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Walmart Quits Simco in Bangladesh; Garment Maker Threatens Law Suit

When it’s deliver-or-die, supply chains become the lifeblood of a company. To that end, the fashion industry has embraced technology to navigate today’s hyper-complicated supply chain, with myriad solutions shaping the first, middle and last mile. Call it Sourcing 2.0.

After the collapse of the Rana Plaza factory in Bangladesh which killed 1,131 people in April, Walmart placed Simco Dresses Ltd., and its four factories on what has been characterized as a “black list,” which included 245 Bangladeshi factories.

Walmart said that these factories are now “unauthorized” and will not contract with them to manufacture their products.

Simco, which claimed never to have failed a safety audit in the 22 years it has made products for Walmart threatened to sue the world’s biggest retailer.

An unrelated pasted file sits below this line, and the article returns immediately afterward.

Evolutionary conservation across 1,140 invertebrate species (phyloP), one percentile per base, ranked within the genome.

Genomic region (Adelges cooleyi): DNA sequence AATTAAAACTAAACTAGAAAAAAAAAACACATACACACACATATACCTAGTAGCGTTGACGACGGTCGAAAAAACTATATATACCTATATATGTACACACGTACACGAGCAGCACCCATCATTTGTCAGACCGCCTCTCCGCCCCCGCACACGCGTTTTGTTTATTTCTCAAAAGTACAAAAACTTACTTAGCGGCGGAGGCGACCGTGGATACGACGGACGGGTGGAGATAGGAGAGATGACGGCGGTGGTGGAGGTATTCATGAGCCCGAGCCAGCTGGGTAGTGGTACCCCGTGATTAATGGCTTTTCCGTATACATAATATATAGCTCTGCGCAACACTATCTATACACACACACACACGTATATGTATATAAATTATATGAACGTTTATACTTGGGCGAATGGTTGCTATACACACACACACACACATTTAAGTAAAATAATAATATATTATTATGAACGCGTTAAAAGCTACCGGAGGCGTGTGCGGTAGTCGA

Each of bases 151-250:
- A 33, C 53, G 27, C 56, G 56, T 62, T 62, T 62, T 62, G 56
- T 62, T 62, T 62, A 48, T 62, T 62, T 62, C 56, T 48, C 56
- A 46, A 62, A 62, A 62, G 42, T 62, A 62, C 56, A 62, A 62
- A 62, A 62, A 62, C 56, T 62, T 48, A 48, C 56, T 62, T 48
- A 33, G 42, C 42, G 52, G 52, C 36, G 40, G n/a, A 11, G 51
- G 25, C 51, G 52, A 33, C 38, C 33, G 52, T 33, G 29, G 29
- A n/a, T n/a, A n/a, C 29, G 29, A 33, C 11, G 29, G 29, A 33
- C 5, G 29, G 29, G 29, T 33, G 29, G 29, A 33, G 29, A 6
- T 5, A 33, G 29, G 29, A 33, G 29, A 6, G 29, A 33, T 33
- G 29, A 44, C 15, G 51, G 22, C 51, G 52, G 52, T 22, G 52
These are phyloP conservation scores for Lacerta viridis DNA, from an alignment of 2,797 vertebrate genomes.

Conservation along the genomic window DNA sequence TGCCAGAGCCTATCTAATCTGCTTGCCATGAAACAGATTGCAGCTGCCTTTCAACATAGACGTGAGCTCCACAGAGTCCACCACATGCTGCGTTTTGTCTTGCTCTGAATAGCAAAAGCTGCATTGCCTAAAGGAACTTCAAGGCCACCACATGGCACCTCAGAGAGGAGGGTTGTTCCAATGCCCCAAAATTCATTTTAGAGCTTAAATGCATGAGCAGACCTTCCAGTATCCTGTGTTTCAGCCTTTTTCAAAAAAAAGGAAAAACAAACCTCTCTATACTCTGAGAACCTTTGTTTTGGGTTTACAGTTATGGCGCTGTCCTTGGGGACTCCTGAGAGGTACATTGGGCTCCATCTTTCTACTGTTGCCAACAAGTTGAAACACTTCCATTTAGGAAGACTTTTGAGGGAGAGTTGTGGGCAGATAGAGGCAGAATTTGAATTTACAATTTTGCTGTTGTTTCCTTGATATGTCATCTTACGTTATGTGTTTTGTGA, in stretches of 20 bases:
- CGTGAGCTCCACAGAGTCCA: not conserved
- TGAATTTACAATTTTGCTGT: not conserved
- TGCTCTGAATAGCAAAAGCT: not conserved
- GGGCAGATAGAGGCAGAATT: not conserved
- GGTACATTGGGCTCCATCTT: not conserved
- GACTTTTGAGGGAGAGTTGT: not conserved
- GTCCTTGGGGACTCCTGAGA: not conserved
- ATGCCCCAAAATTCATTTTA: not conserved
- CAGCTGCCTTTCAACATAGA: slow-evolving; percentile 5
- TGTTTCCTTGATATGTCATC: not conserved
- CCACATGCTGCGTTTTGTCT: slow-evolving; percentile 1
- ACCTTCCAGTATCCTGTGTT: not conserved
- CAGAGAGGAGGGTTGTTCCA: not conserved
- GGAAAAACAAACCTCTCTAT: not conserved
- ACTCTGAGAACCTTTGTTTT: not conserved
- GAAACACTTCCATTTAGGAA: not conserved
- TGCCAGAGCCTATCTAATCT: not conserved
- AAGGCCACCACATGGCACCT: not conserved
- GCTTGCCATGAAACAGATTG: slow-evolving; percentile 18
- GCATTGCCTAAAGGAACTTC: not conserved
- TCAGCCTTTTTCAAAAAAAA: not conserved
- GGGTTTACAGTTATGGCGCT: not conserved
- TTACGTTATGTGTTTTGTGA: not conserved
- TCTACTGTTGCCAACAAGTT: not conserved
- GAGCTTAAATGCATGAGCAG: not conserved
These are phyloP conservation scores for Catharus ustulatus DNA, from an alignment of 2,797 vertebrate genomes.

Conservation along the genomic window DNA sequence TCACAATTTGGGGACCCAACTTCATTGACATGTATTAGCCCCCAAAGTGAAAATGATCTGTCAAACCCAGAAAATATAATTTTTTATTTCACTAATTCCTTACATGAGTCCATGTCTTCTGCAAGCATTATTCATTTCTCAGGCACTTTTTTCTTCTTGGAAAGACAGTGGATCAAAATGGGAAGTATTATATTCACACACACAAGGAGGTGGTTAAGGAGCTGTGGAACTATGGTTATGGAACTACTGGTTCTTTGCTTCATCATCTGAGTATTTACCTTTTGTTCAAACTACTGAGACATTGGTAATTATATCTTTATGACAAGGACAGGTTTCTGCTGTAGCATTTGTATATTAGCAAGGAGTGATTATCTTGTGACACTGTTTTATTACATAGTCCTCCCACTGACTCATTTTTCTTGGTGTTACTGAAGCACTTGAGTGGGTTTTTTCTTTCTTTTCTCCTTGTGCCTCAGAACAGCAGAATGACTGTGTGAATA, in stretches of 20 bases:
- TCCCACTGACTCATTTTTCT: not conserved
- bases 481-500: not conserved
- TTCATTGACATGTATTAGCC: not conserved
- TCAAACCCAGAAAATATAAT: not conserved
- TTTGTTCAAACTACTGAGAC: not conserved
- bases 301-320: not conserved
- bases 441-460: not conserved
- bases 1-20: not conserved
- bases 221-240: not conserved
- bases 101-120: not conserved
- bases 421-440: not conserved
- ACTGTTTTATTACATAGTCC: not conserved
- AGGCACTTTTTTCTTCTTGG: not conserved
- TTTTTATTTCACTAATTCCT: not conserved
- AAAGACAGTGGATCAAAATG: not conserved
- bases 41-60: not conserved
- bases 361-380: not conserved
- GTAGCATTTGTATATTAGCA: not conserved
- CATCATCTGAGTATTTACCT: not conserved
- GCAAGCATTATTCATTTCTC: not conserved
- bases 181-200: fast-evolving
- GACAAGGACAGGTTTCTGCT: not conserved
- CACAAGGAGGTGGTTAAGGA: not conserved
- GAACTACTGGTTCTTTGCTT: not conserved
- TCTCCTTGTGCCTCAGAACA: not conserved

Walmart said Simco was banned for an unauthorized sub-contract order placed with the Tarzeen Fashions factory at which a fire killed 112 workers last year.

Simco counter-claims that the order in question was first given to an authorized firm, Tuba Garments, which in turn passed on the order — unbeknownst to either Tuba or Walmart — to Tarzeen.

Tuba’s managing director provided documented proof that the order was given to Tarzeen without Simco’s knowledge.

Nevertheless, Walmart’s so-called black list remains in effect as of mid-June.

Reaz Mahmood, a vice president of the Bangladesh Manufacturers and Exports Association (BGMEA) said, “For so long they [Walmart] made huge profits.  Now the time has come to join friendly hands with us.”

That friendly collaboration does not seem possible, at least from Walmart’s perspective.  The retailer has published the names and addresses of the unauthorized factories on its website and said they did not meet criteria for authorized suppliers.

Simco Group’s deputy managing director, Khurrum Siddique, sent a letter to Andy Barron, an executive vice president of Walmart, threatening legal action if Simco’s name was not removed from the list.

“You do not give any specific information but are tarring and feathering the good repute of our company which has been built over 29 years,” the letter said in part.

But, the letter went on, “We do not want to work with Walmart in the future.”

 

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